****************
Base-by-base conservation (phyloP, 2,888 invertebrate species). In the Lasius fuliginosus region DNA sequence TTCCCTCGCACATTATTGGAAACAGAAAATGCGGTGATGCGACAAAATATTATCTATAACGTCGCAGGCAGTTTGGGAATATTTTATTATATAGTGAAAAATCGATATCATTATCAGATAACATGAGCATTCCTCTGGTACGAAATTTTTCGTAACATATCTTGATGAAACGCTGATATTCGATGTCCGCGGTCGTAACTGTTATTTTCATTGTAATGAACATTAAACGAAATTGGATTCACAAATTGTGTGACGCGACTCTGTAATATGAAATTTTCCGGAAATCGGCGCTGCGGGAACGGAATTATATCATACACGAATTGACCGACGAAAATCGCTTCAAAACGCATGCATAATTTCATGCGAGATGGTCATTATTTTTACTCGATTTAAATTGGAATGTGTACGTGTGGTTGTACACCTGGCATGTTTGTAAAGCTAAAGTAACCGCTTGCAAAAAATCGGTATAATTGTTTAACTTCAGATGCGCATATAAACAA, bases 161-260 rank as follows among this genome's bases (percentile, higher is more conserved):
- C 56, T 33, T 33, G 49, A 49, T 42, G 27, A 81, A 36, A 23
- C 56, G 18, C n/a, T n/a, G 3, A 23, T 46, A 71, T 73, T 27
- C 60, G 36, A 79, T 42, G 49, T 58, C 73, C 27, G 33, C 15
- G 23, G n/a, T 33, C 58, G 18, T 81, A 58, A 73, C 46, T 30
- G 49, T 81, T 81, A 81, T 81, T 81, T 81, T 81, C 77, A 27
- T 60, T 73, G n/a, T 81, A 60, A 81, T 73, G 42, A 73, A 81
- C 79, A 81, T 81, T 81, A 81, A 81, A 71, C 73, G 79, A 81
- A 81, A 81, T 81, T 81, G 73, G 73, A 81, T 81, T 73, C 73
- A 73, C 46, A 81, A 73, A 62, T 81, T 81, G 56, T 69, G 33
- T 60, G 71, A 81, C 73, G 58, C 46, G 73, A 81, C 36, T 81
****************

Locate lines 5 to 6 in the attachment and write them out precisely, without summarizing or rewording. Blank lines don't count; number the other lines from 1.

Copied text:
- G 23, G n/a, T 33, C 58, G 18, T 81, A 58, A 73, C 46, T 30
- G 49, T 81, T 81, A 81, T 81, T 81, T 81, T 81, C 77, A 27